Assisting business to unleash that power is an essential task of government, which should be kept in mind by all departments, including – now more than ever – those which also focus on international issues.

In this modern, highly interconnected world, the line between foreign and domestic policy is increasingly blurred. Decisions made beyond our borders can and do have as great an impact on all our lives as decisions made at home, for both good and ill. This has always been true to some extent, but never before to the extent that it is true today.

The stage that NAFCOC and its members play on is now a global one. The small and medium enterprises you organization represents are not exempt from the rigour, rules and possibilities of the global economy. Empowerment companies, if they are to be truly empowering, need to be able to stand the heat in the global kitchen and to avail themselves of the bounty the global kitchen has to offer.

Our job in government is to create and strengthen conditions under which you can do what you do best, and in so doing, advance the common cause of a prosperous and successful country, free of want and fear.

I will not go into detail about what government is doing, since government agencies have already spoken to you at this conference.

What we need is a truly South African culture of enterprises. We are born of a generation who have fought a liberation struggle and won - what this generation does, what commitments it makes is what will count for the future. Previous generations have shown their heroism in the line of fire. We need to show the heroism of our generation.

Belli in the same book “Country of my Skin” says the following:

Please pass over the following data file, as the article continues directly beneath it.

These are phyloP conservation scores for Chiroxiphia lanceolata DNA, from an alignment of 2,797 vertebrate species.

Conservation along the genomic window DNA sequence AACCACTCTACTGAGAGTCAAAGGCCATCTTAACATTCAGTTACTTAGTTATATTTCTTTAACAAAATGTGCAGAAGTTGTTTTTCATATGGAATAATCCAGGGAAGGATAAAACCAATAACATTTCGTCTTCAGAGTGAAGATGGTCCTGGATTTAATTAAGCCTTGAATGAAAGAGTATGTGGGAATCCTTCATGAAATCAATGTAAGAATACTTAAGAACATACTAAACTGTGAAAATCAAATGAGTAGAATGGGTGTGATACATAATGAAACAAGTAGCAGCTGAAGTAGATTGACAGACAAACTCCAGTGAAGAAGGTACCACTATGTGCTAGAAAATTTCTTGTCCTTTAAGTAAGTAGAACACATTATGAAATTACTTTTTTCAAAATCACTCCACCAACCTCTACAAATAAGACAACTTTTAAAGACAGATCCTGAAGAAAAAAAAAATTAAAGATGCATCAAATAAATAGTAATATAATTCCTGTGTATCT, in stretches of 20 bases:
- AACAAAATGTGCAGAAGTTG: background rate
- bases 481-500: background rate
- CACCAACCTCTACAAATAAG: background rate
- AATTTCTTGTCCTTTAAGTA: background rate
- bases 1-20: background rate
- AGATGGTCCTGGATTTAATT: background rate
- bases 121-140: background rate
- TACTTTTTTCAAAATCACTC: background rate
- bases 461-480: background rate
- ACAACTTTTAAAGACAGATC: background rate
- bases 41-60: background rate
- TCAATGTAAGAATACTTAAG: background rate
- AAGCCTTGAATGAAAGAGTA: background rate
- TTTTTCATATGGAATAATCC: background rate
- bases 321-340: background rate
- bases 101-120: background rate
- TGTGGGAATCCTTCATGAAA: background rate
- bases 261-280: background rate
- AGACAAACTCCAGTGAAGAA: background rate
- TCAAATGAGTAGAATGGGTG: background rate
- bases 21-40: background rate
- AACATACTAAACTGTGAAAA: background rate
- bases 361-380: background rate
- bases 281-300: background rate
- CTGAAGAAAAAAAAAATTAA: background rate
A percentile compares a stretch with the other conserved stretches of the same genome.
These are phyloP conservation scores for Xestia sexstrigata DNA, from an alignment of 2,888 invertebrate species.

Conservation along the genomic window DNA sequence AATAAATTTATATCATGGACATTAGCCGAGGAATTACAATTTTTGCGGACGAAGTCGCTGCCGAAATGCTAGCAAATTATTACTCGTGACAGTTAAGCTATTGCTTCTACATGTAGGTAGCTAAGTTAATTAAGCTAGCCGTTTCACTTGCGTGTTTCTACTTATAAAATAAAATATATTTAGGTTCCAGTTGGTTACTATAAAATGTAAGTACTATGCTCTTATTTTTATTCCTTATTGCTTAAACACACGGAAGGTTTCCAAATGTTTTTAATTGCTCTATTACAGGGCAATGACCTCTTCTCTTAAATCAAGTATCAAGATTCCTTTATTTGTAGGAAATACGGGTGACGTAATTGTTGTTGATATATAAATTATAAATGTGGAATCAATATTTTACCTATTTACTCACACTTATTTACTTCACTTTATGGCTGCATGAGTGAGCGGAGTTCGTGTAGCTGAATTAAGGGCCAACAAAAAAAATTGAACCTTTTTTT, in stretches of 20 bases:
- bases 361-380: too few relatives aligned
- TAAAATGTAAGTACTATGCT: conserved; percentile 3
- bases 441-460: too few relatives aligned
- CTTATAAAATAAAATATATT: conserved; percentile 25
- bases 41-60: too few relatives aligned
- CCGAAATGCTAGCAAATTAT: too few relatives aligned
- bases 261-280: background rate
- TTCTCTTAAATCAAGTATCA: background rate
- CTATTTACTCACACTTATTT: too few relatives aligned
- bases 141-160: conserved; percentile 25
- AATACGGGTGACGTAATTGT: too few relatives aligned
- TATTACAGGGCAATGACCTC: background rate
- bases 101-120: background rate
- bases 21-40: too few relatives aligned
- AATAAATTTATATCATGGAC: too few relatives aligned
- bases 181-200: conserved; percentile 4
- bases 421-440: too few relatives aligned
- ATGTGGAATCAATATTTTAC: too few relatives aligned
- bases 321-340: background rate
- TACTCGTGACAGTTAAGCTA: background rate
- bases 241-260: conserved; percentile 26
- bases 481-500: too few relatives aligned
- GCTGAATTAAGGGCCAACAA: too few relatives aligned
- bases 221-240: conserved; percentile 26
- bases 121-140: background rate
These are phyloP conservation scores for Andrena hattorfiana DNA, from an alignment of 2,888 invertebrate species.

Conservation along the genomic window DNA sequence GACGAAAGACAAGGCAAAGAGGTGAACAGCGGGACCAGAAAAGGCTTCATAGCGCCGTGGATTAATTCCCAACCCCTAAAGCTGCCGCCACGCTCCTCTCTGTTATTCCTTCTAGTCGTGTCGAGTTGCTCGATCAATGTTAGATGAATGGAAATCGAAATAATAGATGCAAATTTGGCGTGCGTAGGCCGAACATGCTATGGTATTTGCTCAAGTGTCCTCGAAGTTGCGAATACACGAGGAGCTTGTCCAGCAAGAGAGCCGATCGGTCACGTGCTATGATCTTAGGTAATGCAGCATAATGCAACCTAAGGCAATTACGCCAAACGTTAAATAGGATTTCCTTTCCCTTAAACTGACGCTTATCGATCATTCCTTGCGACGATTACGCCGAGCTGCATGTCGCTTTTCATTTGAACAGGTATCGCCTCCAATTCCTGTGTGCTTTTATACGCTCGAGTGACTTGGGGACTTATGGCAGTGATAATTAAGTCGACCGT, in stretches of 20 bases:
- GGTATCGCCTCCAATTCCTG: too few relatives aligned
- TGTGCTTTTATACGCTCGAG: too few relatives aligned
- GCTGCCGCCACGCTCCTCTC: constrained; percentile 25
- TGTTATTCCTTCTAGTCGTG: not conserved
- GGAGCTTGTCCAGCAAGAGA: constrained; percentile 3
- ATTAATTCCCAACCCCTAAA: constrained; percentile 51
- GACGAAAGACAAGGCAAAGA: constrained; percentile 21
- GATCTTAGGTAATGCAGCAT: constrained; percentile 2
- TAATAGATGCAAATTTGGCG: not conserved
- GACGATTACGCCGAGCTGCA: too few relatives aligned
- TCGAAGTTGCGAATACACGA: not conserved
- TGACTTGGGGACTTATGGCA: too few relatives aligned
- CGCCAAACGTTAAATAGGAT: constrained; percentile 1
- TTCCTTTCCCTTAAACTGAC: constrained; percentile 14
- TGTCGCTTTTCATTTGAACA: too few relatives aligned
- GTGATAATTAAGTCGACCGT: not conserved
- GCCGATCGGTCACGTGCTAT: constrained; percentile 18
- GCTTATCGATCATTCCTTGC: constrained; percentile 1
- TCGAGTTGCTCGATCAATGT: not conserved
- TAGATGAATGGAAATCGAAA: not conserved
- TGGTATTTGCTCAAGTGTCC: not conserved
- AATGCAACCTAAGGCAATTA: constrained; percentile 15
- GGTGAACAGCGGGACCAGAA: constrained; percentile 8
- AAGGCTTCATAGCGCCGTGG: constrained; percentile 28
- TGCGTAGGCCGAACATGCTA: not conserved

“Life has shown me that not every commitment requires payment in blood, or the heroism of doing it in the line of fire. There is a heroism inherent to peace and stability, an accessible, everyday heroism that may not challenge us with the threat of death, but which challenges us to squeeze every last possibility out of life, and to live not one but several lives all at the same time. To accept oneself as a multiple being in time and space is part of modern life, and one of the possibilities enjoyed by those of us who live in an era in which technology can be embraced as a liberating rather than alienating force.”

All of us should show our heroism in “Unleashing the Power of Enterprises through Cooperatives and Entrepreneurship” and working systematically to produce a robust SMME and co-operative sector. We need to show our heroism in innovation, creativity and new ways of thinking.

• Creativity and innovation ought to be coupled with community responsibility. We are only as rich as the poor among us. As business, you will only have consumers and purchasers of your services and goods as long as people can afford these and as long as they too develop in complexity as society itself becomes more sophisticated.